That was of course just a glimpse of the Larkin that was revealed after his death and if you are patient for just a little longer you will begin to understand why we are investing a bit of time in him. One of the perils of trying to disaggregate Larkin’s library life from the rest of it is that the rest of his life is infinitely more diverting but we shall get to that shortly.

Despite his misgivings Larkin was appointed Librarian at the University of Hull. “I’m now I fancy the youngest University librarian in GB. Much good may it do me” he reflected. Larkin was 32 and he remained at Hull until his death in 1984. From “sweet f*** all about libraries” to being Chief Librarian at a university had taken not much more than 10 years.

On his arrival at Hull Larkin was initialled viewed a little askance by his new Secretary, you’ll come across her later as well, unsure about his bright red socks and her doubts were not much allayed by his installation of a spy glass in his office so that he could peruse the new intake of female students. At the time it seems to have been viewed as a curious but endearing indiosyncracy rather than cause for a discreet call to Operation Yewtree as it would today.

Despite such an inauspicious beginning Larkin oversaw a spectactular increase in the fortunes of the Library thanks in part to an excellent working relationship with Brynmoor Jones his first Vice Chancellor who would joke that he paid Larkin a Librarian’s salary to write poetry but was astute enough to realise the value of Larkin to the university. Larkin too was smart enough to know which side his bread was buttered. In an invitation for an entry for Who’s Who in America he tells Monica that he described himself as University Librarian “as long as I get four times as much for this role as for ‘author’, ‘writer’, ‘poet’ I shall go on doing so”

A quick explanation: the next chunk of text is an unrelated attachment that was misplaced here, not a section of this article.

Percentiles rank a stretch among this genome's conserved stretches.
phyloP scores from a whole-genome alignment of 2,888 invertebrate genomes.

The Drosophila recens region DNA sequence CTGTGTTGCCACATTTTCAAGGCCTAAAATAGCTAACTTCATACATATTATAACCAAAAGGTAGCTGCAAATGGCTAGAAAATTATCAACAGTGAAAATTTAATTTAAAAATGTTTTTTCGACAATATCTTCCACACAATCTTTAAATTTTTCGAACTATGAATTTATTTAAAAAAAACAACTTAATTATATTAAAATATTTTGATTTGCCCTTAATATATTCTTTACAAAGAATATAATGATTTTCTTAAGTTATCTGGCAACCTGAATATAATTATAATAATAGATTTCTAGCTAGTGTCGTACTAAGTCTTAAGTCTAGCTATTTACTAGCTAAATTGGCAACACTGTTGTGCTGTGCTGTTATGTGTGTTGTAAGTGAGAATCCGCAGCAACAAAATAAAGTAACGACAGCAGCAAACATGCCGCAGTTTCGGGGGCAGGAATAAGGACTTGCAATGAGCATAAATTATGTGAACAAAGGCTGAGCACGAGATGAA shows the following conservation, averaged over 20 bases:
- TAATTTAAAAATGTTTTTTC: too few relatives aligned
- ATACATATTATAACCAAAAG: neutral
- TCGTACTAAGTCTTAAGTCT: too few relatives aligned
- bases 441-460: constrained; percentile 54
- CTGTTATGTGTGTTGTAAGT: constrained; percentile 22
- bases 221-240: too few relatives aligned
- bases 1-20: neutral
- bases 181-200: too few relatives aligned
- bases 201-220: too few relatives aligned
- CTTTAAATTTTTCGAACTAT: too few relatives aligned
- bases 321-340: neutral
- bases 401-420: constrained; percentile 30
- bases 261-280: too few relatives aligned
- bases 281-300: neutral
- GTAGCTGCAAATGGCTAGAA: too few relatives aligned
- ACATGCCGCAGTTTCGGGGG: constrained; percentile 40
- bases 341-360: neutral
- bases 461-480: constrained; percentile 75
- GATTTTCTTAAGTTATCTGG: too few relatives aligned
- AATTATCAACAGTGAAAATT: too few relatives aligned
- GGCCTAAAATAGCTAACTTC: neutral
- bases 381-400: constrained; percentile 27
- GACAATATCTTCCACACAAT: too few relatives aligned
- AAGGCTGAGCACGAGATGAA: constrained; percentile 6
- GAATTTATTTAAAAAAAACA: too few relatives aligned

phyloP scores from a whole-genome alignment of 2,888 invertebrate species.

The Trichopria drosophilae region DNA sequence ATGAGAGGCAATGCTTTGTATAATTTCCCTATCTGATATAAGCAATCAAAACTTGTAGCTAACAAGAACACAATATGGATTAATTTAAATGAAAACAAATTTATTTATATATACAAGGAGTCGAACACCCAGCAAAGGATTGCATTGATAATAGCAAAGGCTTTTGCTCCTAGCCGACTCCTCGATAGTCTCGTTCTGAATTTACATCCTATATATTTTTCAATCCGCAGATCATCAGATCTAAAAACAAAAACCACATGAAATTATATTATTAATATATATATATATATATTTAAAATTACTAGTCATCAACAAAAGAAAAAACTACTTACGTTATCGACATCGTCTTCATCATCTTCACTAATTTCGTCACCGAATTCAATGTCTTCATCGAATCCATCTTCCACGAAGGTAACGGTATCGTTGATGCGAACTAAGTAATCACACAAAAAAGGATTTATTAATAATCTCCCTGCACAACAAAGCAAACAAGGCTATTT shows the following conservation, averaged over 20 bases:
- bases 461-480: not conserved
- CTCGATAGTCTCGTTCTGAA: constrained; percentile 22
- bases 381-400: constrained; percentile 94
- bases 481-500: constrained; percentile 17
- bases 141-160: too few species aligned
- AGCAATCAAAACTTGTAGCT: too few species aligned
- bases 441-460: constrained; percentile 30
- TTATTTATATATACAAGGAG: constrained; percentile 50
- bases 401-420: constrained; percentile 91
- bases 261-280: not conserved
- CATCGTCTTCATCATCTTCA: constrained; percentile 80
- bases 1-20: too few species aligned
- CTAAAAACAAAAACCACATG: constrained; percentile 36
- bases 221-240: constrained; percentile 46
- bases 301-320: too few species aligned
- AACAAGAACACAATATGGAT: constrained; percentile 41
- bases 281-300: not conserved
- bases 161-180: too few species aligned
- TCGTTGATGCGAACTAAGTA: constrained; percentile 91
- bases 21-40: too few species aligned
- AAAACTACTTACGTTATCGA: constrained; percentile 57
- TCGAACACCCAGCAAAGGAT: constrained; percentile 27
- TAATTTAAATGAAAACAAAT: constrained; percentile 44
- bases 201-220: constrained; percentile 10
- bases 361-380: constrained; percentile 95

Under Larkin the Hull Library budget almost doubled, the collection grew more than three fold and staff from 12 to 100 but the self-doubts remained. In May 1955 caught up in the wrangling over whether Hull would get a new library he confides to Monica “Actually they should never have appointed me, I am quite the wrong man since I don’t care 2d about all” which I only mention because he adds with no obvious relevance to the new library building at all “I would much rather kiss your pretty measurements…” But I must try and stick to the library details and not be distracted by all the interesting and prurient stuff. But I did just notice in passing that in the same letter but penned a few days later he ends a sentence about the burden of the huge library for which he is now responsible with a compliment to Monica on how much he “liked the red suspender belt ”

Larkin appears to have had a well respected and until the last few years at least a satisfying professional career to which Andrew Motion gives plenty of air time and as I have said you can read all of this in Motion’s excellent biography from which I have filletted out all the relevant bits as this is a book about libraries and librarians and have done the same with the letters to Monica Jones but to be honest even a world champion library nerd wearing all of their anoraks at once would have to admit that all of the stuff about libraries pales way past insignificance by comparison with all the other things that went on in Larkin’s life and will I hope demonstrate that the life of a librarian really doesn’t have to be even more dull than a rainy Tuesday afternoon in February. So we’ll come to that next time. Just be patient.

(1) “They f*** you up your mum and dad
They do not mean to but they do…”
This be the Verse

(2)“Sexual intercouse began
In ninteen sixty three
(Which was rather late for me) –
Between the end of the Chatterley ban
And the Beatles first LP…”
Annus Mirabilis


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Libertine, Libertarian, librarian

As promised this week we will return to our two remaining famous librarians. The sex obsessed, commitment-phobic poet will come next week as this week we concentrate on Casanova